For 40 years, Austin City Limits has been entertaining television audiences all over the country. The show began as a way to showcase the "new" music that was coming out of Texas, but it quickly gained a reputation as a prime gig for any artist of any genre—emerging or established.
When my father joined forces with two other guys to produce the pilot and subsequently Season One in 1974, I wasn't very interested. Season One artists included the Texas Playboys, Greezy Wheels and Rusty Wier. I was 13 years old at the time, and was way more in to what I thought was "cooler" music... artists like Elton John, Three Dog Night and Steely Dan. I can just see my adolescent eyes rolling.
But eventually ACL gained a national reputation, which is largely due to the fact that my dad, Billy Arhos, tirelessly sold stations all over the country on the idea, and busted his butt to get the funding year after year. The little seed that was planted when two guys approached my dad and pitched the idea, has morphed into the longest-running music show in television history. And suffice it to say, aging has given me an entirely different perspective. I think the show is pretty cool.
On April 26, ACL held its first-ever Hall of Fame ceremony, and my dad was inducted along with Willie Nelson, Stevie Ray Vaughan, and legendary football coach Darrell Royal. It was an all-star tribute, and the evening did not disappoint. Since my dad was being honored, it was a rare occasion where I could bring my camera and shoot to my heart's content. And the fact that we were sitting on the front row certainly helped, given that I accidentally brought the wrong lens. (I'm still trying to forgive myself for that.) Here are some of my favorite shots from the night.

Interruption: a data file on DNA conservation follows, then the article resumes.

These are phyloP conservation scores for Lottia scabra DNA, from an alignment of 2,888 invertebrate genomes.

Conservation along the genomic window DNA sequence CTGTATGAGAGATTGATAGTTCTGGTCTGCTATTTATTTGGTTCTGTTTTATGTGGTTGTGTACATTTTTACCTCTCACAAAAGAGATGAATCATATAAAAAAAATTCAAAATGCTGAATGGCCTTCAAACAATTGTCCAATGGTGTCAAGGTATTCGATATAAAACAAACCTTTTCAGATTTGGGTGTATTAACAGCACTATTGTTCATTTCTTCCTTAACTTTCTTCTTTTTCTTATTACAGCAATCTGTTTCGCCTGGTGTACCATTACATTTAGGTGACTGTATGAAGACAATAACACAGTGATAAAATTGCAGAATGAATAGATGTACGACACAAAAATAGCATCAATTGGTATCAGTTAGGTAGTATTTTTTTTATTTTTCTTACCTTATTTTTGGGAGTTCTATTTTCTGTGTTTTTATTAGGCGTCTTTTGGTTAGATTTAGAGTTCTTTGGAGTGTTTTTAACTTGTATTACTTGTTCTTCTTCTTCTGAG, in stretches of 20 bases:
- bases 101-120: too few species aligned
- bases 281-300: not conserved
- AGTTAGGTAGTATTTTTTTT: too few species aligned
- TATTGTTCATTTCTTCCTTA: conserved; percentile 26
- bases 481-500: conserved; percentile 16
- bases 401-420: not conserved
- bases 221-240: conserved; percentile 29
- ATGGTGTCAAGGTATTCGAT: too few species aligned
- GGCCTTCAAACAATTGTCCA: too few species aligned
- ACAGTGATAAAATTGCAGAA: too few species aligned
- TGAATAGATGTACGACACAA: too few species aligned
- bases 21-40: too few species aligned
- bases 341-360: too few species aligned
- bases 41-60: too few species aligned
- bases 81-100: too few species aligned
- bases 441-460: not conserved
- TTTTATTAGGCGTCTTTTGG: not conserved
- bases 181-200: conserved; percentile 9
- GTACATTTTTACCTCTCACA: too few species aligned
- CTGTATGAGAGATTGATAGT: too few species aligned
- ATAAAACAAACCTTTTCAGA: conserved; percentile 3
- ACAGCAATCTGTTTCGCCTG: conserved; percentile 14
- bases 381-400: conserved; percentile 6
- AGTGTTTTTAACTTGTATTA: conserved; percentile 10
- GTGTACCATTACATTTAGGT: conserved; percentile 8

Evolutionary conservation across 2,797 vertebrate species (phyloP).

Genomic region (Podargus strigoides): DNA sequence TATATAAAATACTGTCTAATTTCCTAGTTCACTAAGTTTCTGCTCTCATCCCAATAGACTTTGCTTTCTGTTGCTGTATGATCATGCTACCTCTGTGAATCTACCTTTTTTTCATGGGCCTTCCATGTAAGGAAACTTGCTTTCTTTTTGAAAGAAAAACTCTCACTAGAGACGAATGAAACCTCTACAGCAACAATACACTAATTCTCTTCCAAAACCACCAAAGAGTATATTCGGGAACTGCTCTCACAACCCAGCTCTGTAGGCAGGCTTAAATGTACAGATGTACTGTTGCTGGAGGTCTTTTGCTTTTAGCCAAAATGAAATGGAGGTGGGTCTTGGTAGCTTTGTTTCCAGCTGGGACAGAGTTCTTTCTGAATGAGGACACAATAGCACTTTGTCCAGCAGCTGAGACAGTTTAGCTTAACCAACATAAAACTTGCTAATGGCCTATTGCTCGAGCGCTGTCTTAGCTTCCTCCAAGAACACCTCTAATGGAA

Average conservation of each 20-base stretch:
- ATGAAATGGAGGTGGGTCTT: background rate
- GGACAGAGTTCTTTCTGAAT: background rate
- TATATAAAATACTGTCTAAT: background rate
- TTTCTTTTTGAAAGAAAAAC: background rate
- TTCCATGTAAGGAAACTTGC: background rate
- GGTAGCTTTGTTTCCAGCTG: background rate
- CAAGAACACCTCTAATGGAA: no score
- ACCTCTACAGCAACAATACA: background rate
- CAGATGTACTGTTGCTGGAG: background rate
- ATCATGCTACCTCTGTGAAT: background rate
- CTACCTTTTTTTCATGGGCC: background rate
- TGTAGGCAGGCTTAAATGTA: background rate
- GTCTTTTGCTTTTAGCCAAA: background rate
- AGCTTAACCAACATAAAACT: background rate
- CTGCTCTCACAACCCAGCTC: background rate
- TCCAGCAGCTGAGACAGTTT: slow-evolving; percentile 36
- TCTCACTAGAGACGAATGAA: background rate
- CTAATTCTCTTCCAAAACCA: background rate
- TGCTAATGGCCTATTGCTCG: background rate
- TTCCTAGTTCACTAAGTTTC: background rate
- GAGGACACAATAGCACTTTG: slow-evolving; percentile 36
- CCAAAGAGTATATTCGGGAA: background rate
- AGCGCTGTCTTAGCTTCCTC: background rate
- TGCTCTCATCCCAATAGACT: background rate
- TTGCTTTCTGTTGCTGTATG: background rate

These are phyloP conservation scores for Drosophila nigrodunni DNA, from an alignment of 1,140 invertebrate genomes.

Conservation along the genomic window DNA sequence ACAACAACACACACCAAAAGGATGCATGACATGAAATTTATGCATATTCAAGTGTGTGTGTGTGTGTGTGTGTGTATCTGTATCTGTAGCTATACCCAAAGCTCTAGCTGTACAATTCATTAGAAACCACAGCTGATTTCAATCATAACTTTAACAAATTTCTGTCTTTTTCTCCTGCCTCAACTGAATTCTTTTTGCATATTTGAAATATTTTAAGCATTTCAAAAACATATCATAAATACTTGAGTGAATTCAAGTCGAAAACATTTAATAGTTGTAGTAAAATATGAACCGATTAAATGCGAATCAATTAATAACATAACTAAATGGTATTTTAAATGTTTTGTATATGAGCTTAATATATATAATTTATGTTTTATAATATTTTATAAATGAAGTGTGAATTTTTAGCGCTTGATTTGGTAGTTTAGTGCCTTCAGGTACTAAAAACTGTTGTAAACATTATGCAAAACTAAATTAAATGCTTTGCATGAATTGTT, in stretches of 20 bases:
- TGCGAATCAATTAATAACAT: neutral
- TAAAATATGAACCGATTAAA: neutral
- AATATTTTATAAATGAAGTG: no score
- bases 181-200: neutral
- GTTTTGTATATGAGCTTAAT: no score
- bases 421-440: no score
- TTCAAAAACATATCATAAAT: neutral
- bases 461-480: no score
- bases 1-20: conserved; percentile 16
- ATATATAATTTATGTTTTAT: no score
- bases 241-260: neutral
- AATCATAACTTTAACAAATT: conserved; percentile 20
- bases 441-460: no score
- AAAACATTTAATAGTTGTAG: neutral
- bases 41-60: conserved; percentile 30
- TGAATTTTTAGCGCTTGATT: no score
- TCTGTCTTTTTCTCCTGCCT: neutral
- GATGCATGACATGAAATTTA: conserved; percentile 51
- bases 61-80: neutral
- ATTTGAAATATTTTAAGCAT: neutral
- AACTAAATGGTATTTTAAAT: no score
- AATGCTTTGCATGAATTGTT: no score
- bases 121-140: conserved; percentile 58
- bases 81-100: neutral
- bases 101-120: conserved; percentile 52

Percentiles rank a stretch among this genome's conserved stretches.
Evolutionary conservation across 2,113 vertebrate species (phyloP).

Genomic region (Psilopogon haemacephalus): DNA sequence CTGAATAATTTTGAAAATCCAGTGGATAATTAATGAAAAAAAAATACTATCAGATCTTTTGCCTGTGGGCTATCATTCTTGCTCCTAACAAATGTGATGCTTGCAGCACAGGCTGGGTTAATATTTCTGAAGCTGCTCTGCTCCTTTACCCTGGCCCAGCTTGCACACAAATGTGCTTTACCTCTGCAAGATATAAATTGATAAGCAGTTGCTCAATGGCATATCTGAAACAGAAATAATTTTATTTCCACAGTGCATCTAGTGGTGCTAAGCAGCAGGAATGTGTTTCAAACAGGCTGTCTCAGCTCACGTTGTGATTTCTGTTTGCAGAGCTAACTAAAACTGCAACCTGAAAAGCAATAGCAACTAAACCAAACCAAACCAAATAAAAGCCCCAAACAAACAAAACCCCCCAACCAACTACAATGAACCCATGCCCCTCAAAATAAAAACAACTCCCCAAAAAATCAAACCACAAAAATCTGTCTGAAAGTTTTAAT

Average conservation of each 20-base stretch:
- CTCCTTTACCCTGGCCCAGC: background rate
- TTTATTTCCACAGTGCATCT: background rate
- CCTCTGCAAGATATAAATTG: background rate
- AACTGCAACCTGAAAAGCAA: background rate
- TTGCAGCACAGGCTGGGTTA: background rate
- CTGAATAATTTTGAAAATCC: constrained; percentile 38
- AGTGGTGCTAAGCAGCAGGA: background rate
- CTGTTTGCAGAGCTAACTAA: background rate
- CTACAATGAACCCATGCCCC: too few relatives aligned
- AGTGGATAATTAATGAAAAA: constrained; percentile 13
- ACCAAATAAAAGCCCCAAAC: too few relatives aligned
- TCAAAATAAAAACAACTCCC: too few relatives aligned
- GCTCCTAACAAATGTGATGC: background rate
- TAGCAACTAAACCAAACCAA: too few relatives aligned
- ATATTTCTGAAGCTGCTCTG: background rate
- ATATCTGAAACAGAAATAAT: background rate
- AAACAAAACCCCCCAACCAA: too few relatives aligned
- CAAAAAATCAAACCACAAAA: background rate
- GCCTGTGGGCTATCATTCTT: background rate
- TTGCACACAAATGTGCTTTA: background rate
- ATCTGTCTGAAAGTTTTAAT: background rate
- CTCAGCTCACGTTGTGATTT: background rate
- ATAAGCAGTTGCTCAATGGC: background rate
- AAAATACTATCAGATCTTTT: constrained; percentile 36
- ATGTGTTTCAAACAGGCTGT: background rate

Emmylou, Willie and Lyle. That's a Hall of Fame in and of itself.
Matthew McConaughey did a fine job hosting, and his five year-old son, Levi––who appeared to be his "date" for the night––was simply adorable. They were sitting at the table next to me, and the little McConaughey was wide-eyed the whole evening, completely content to be hanging with his dad.
Nelson was the first inductee; he was the very first artist on the show.
ProducerTerry Lickona presented Nelson with his award, and then inducted my dad. Terry has been a wonderful friend to our family, and offered a very kind tribute to our father's legacy. One of my dad's only regrets about the evening is that he forgot to thank Terry publicly for all of his support over the years. I told him that he also forgot to thank his children for being so awesome. His response? He laughed.
Next, former UT football coach Mack Brown inducted Darrell Royal. His widow, Edith, accepted the award.
After a short intermission, Stevie Ray Vaughan was inducted. Stevie's brother, Jimmie, delivered a message via video, but members of his band, Double Trouble, graciously accepted the award on his behalf.
While I'm a huge fan of Willie and Lyle and Emmylou, I'm afraid a few of the later performers upstaged them. Kenny Wayne Shepherd hit it out of the park, and Mike Farris' performance was just plain mesmerizing. He's so dynamic you can't help but be drawn in.
I knew Robert Randolph was performing, but it wasn't until he walked out and started playing that I realized I interviewed him for a magazine feature a few years ago. I remember his being super down to earth and very pleasant to talk to. Randolph played with Double Trouble and Doyle Bramhall, II, and gave one of the most energetic and enjoyable performances of the evening.
During the intermission, two pieces of Tim Wakefield's ACL Soundwaves series were auctioned off to benefit ACL. Each piece captures the soundwave of a famous musical recording.
It was wonderful to experience the evening with my family. Kudos to KLRU/ACL for putting on such a spectacular evening.